What to Wear NowHow My Obsession With Rings Became a Style Trademark
One man’s journey to becoming a true lord of the rings.
It all started with a pinky ring. Although , I can't confirm that it's an actual pinky ring. Most likely it's a woman's ring that'll spend the rest of its life on my hand posing as a pinky ring. I'm not sure why I purchased it really. The wrinkle- faced man at Brooklyn Flea Market gave me the you've-tried-it-on-now-you-have-to-buy-it look. (Plus it was only 15 bucks.) So I handed him a twenty and joined a fraternity of dandys, pimps, and disco-men who sport pinky rings. I was prepared to dislike it—to wear it once and abandon it. But after awhile, it left the house with me everyday like my wallet and keys.
The first day I wore it I ran into Bob Melet—vintage legend and consultant to brands like Ralph Lauren and films like Fury. After examining my 15 dollar ring, he asked where I got it. I told him the flea market—he didn't scoff. Not only did he confirm that the ring is real sterling silver but it's also real turquoise. The pure luck of this purchase only enhanced my enthusiasm. (Bless that wrinkle-faced man.) And above all, it looked damn cool.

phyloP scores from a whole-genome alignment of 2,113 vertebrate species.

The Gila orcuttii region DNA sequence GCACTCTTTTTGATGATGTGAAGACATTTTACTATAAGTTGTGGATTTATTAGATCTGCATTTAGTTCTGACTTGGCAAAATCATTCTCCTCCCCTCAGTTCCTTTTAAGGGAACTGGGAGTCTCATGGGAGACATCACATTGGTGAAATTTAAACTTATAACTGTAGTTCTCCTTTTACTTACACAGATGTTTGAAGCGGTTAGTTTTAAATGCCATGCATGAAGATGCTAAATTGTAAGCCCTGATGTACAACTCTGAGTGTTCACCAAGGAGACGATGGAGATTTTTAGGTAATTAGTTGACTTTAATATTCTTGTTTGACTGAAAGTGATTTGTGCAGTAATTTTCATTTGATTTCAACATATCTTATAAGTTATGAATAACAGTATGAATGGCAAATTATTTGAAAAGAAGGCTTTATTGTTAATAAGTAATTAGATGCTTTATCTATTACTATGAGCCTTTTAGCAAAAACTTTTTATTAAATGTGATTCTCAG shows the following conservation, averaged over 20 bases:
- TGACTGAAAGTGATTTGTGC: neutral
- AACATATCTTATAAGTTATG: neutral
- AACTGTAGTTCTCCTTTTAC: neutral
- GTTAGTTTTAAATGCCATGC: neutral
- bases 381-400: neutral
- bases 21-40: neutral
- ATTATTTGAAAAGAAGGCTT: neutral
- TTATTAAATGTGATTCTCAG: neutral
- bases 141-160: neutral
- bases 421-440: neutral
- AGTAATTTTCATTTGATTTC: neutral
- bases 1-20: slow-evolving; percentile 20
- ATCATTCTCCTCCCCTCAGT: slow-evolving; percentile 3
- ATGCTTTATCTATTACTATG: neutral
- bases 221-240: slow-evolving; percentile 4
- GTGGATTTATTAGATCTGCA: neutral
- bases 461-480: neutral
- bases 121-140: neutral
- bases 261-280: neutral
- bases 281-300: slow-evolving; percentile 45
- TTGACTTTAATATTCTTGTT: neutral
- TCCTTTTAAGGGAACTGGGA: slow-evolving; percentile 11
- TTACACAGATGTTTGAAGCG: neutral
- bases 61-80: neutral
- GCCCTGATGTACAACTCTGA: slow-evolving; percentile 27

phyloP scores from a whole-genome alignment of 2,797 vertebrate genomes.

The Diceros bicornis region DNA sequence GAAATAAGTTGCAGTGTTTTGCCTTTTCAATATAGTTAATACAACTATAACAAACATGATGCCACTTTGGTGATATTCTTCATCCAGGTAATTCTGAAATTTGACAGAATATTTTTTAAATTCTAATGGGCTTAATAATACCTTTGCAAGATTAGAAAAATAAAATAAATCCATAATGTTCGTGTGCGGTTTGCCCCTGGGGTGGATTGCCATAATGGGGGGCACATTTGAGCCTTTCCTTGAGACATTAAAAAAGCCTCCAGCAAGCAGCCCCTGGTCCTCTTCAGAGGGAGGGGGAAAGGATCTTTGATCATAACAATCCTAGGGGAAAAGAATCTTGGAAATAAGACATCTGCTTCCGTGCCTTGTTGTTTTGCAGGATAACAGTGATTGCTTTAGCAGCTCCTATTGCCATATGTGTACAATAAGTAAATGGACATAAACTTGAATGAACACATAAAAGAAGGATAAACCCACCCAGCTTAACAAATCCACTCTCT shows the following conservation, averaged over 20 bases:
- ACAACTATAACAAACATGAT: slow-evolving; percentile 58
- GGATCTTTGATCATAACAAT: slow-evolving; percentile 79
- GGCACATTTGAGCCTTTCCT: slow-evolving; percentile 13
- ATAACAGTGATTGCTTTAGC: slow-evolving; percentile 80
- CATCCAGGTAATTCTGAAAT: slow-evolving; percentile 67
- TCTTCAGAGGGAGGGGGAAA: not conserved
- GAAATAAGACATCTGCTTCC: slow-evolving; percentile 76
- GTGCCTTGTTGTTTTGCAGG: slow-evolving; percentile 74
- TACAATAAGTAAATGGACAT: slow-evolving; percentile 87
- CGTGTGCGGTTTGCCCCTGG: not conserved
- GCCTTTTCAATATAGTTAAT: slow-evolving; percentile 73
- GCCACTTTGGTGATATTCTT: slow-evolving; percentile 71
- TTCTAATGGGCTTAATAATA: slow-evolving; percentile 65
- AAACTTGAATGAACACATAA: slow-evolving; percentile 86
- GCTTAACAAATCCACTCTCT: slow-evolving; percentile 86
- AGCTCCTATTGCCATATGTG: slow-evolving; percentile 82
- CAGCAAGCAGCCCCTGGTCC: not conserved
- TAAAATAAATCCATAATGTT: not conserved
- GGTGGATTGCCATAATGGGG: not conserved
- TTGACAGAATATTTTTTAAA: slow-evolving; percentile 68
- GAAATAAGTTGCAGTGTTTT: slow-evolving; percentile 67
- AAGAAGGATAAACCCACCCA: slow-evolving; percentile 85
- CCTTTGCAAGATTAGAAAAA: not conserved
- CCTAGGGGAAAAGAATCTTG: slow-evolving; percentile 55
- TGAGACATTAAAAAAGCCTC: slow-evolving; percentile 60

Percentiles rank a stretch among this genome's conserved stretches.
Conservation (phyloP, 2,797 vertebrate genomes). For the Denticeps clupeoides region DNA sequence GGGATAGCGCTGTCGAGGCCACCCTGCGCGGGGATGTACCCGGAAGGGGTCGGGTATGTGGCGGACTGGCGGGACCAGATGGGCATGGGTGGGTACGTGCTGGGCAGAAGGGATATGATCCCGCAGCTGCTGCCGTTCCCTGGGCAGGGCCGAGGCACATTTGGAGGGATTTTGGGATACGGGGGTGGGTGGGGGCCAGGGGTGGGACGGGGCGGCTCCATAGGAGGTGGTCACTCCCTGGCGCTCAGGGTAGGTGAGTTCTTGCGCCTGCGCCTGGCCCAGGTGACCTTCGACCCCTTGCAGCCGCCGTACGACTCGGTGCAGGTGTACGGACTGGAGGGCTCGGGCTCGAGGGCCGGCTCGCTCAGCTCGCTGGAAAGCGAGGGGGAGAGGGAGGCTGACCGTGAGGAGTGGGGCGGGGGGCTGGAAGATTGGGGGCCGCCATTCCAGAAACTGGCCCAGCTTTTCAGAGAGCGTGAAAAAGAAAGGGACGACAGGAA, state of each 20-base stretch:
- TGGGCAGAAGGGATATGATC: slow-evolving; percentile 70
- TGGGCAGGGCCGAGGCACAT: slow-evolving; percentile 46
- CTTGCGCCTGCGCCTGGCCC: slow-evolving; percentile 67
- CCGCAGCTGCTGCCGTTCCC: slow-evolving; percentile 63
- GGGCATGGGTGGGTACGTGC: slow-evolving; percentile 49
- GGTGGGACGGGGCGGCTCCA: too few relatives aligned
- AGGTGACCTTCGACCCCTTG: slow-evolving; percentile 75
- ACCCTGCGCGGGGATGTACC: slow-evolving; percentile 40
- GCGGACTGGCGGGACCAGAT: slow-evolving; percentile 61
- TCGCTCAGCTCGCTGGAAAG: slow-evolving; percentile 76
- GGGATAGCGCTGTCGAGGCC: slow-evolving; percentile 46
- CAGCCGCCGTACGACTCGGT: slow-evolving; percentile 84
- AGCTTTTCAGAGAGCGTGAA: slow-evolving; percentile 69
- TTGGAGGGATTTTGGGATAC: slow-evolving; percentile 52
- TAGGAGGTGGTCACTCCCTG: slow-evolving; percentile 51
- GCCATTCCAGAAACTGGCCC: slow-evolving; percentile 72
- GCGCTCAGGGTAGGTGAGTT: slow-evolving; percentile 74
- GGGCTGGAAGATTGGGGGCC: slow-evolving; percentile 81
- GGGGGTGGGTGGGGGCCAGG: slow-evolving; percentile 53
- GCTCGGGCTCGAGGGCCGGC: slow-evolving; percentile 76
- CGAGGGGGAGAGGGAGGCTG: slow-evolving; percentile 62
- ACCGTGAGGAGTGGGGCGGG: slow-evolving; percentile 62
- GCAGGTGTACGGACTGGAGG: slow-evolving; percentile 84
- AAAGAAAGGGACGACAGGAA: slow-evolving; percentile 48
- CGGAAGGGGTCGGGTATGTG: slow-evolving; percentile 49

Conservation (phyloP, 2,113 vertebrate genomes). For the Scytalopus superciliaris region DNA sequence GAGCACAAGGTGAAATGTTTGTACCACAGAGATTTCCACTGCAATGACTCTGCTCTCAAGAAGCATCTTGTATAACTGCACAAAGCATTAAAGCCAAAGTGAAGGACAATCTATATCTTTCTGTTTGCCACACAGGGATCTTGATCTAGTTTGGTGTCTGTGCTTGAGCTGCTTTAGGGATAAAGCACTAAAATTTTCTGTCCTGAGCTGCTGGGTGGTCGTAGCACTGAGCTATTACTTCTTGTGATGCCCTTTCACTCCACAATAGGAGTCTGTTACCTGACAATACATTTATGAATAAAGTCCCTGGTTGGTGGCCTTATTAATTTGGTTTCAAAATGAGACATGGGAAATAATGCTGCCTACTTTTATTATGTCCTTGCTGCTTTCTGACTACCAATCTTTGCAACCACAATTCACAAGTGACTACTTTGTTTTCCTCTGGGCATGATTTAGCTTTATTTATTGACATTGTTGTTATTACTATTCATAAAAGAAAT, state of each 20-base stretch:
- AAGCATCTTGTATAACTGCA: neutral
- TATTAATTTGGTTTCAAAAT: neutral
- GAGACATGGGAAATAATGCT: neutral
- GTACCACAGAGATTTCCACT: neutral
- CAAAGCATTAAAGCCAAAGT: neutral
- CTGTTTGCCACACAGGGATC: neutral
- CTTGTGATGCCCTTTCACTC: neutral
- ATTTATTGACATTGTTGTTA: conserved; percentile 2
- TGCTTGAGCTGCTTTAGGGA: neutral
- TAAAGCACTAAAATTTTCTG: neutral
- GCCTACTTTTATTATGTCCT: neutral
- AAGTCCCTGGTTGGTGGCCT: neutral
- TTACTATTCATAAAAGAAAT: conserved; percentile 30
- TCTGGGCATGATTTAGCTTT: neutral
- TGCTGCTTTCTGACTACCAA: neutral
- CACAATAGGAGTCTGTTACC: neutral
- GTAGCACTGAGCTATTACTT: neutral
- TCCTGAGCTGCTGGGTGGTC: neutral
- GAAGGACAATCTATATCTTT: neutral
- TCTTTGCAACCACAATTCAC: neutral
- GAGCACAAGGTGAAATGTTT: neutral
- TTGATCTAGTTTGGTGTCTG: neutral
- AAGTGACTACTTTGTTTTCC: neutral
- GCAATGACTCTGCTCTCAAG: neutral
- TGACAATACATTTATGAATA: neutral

A few months later I started itching for another one. But two rings is, um, kind of excessive, right? A friend randomly gave me a signet ring with Marc Antony's profile on it one late night in Paris. It had to be sign, right? My mother named me after this dude! And it fits. How could I not wear this? I put it on my left ring finger. Now every time I got a compliment, I could tell the story of Paris and my mother's misspelled attempt to name me after Marc Antony. It had real value.
Kind of like tattoos, one lead to two. Two lead to four. And now I wear six to eight rings everyday. Some are vintage and cheap. Others are from fashion brands like Saint Laurent and Margiela. They cost a bit more but there's no worry of inheriting a past owner's bad mojo. My digital centerpiece is a damn near life-size native american skull from the artist Wes Lang. 80% of all the compliments I receive are from people noticing the craftsmanship of that single ring. (The other 20% are usually some statement about me being able to lift my hand despite its massiveness.)
Is it uncomfortable, adorning your knuckles with so much hardware? At first. But now I kind of feel naked without them. My hands are heavy. And shiny. Seven days a week. Start like I did: with a single low-stakes ring. And feel it out from there. You might be surprised how natural it feels.